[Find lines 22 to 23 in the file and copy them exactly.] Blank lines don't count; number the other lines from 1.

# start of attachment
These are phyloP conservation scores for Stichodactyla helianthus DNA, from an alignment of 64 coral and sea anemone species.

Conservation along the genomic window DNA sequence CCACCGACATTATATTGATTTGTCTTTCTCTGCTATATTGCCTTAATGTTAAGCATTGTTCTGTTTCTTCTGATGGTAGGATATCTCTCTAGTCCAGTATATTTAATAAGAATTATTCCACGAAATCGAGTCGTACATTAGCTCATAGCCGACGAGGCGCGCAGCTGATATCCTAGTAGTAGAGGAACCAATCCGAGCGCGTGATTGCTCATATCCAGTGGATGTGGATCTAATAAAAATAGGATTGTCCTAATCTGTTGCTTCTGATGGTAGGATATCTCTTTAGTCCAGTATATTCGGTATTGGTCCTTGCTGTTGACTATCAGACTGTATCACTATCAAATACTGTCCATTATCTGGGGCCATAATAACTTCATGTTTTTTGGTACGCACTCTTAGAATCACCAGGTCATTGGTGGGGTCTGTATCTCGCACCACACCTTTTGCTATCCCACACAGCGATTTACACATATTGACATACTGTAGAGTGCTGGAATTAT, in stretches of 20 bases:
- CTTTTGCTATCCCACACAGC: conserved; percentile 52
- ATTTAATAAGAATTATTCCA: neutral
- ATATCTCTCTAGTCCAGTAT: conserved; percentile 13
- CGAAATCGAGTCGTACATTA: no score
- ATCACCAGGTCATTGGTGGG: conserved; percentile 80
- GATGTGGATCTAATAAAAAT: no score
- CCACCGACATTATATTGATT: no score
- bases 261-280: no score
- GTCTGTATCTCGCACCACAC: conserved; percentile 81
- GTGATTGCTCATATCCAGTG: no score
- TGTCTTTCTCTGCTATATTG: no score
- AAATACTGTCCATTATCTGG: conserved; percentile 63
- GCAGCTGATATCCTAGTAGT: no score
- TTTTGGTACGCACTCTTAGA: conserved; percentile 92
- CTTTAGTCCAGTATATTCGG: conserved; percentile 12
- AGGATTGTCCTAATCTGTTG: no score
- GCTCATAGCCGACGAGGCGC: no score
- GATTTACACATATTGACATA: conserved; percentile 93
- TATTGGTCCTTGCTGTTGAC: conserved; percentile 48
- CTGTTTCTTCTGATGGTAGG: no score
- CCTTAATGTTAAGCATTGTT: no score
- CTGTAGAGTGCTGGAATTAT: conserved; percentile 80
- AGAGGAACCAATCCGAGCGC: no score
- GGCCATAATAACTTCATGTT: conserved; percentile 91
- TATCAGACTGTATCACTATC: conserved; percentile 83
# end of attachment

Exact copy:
- CTGTTTCTTCTGATGGTAGG: no score
- CCTTAATGTTAAGCATTGTT: no score